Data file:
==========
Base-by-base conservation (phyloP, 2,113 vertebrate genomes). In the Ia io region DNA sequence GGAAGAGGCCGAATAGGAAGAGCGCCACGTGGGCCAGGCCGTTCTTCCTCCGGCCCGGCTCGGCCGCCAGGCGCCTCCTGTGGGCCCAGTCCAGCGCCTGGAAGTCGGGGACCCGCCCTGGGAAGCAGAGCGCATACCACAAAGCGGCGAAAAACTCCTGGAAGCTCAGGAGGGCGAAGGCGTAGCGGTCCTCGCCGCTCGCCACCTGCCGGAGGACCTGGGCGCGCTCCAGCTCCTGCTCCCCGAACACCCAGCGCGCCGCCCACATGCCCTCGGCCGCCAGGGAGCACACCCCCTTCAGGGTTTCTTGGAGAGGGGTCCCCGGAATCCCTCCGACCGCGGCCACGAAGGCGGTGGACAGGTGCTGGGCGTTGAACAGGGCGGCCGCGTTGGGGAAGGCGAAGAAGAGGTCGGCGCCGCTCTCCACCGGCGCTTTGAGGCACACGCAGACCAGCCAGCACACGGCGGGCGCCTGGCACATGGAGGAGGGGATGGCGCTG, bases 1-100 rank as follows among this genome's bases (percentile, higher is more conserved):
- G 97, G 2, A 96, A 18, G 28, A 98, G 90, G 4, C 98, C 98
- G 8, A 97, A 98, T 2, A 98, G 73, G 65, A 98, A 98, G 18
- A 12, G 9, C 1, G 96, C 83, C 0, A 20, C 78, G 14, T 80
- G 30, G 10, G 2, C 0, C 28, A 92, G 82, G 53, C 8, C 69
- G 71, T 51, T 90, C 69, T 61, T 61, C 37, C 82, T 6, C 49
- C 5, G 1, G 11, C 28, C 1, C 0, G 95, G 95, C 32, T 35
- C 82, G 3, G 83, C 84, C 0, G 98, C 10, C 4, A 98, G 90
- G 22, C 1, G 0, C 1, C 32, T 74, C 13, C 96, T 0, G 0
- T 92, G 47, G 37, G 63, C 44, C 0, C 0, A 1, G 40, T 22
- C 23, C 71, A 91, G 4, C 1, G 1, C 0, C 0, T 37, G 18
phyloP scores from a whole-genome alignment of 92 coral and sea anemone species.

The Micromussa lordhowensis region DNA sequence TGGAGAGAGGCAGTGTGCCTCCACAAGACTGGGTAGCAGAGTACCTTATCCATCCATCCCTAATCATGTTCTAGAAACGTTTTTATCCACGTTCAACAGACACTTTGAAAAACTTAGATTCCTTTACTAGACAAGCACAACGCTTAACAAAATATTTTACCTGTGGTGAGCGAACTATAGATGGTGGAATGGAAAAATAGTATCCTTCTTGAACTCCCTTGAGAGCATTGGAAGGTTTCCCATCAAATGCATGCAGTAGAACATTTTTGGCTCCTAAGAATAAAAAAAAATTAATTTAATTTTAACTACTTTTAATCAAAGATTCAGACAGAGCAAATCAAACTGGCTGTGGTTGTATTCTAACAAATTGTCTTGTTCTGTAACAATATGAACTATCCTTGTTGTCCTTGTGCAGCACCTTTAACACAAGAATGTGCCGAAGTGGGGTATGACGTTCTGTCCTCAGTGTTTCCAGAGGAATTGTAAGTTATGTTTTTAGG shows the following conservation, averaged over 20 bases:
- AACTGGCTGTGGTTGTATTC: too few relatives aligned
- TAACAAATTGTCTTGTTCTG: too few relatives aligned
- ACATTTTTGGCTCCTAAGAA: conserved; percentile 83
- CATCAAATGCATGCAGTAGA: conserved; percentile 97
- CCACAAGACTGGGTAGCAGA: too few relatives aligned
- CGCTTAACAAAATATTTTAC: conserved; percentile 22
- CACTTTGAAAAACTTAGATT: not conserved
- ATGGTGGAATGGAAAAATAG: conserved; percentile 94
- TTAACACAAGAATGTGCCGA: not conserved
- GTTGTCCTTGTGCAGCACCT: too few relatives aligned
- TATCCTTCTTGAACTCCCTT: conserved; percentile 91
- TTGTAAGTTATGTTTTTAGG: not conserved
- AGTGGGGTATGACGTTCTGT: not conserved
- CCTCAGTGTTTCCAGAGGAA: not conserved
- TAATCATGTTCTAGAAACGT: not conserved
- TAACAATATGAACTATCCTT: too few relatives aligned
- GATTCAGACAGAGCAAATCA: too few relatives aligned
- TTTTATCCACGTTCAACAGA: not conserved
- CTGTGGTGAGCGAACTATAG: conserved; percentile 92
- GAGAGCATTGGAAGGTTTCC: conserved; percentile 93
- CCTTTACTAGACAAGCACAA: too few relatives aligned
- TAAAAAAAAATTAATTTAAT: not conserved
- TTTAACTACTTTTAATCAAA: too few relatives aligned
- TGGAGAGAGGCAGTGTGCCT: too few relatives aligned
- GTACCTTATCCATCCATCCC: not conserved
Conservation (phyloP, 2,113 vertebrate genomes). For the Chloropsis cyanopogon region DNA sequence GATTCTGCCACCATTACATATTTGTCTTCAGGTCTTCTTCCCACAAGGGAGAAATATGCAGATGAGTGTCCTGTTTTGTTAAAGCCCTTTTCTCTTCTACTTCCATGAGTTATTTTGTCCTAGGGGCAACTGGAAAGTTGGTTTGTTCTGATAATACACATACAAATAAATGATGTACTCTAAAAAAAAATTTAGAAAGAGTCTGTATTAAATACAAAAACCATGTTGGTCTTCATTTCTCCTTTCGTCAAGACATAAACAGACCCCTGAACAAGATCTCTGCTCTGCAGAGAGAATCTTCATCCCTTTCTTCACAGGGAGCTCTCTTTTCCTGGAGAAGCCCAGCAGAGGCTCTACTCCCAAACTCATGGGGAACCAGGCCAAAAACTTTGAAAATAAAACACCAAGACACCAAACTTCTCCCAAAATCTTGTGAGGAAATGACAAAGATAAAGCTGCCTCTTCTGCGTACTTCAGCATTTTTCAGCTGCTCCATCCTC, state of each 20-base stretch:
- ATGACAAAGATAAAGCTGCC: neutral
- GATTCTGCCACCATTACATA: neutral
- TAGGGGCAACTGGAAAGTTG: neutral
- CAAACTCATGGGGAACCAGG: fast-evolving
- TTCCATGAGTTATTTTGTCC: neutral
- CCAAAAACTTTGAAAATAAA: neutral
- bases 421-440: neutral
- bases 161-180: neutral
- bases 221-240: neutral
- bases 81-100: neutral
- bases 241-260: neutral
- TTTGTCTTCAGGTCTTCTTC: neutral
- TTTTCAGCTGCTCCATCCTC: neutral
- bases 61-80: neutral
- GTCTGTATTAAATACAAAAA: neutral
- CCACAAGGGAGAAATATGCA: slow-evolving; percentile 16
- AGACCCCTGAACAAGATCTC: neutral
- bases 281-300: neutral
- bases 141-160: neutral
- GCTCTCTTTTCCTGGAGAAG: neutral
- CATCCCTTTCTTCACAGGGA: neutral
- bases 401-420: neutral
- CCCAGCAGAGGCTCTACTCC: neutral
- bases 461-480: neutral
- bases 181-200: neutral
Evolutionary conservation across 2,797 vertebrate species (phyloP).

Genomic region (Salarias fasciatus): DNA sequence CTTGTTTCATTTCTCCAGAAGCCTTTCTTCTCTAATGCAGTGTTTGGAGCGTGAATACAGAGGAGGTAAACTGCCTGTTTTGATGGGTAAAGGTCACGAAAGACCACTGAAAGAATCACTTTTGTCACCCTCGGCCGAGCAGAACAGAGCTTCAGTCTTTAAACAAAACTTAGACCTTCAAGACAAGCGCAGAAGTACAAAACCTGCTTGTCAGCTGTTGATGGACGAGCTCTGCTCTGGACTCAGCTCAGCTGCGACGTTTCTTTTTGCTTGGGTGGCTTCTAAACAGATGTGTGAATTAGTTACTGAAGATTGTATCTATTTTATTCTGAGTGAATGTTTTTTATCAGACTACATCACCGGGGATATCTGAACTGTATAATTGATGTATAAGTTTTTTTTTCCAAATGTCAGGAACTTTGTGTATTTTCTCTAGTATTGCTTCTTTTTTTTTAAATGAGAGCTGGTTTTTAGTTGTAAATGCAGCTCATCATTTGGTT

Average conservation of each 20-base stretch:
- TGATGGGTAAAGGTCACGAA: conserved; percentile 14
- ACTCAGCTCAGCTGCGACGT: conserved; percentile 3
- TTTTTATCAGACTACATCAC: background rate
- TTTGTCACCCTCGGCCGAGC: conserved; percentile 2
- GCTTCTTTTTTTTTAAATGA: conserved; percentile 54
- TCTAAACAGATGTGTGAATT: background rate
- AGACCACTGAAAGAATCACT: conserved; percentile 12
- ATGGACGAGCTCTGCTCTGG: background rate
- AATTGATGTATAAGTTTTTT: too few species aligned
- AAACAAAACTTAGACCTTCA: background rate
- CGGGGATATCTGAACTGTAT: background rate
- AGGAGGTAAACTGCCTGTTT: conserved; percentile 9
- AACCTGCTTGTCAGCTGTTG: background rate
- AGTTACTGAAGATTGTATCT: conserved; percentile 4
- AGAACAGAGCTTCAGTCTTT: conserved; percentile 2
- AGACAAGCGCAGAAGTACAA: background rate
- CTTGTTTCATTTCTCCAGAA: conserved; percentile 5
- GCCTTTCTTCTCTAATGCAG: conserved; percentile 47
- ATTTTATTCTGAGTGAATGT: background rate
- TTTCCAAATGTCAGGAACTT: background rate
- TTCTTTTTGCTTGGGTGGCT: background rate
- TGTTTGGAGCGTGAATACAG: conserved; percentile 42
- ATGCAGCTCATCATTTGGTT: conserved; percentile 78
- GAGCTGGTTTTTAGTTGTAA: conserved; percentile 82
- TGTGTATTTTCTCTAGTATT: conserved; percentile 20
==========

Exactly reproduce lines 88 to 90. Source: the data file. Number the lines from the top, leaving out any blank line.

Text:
- TTCTTTTTGCTTGGGTGGCT: background rate
- TGTTTGGAGCGTGAATACAG: conserved; percentile 42
- ATGCAGCTCATCATTTGGTT: conserved; percentile 78